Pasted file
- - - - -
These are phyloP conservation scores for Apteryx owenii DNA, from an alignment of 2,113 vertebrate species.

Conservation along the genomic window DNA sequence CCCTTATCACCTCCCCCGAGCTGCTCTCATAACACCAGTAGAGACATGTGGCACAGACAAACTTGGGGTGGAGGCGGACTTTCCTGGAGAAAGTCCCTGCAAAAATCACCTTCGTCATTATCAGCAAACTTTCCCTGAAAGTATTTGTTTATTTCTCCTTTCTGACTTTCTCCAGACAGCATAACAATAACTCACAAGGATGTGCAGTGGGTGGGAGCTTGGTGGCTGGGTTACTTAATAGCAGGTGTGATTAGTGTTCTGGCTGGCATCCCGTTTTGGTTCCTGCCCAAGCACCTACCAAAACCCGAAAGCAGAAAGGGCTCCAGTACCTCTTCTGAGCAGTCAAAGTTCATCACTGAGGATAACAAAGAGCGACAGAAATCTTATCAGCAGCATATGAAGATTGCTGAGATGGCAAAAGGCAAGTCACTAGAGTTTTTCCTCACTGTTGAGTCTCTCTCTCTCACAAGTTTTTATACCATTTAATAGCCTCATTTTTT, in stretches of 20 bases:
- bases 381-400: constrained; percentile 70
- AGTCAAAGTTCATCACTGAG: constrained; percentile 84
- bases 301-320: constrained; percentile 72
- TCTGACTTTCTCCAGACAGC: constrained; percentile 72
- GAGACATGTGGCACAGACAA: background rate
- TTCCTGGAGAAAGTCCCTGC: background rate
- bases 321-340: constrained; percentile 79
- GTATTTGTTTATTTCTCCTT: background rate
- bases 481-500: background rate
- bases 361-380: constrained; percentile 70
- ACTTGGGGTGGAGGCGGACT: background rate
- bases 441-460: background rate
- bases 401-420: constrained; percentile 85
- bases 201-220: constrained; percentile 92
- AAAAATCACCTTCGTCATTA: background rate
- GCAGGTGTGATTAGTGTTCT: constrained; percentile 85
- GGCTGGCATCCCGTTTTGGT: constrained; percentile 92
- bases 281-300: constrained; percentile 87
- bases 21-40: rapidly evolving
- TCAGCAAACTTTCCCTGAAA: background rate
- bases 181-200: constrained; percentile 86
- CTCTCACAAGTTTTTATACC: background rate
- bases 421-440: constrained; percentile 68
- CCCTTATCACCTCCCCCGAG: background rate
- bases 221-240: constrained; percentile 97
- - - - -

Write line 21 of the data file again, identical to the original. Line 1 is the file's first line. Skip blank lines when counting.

- bases 21-40: rapidly evolving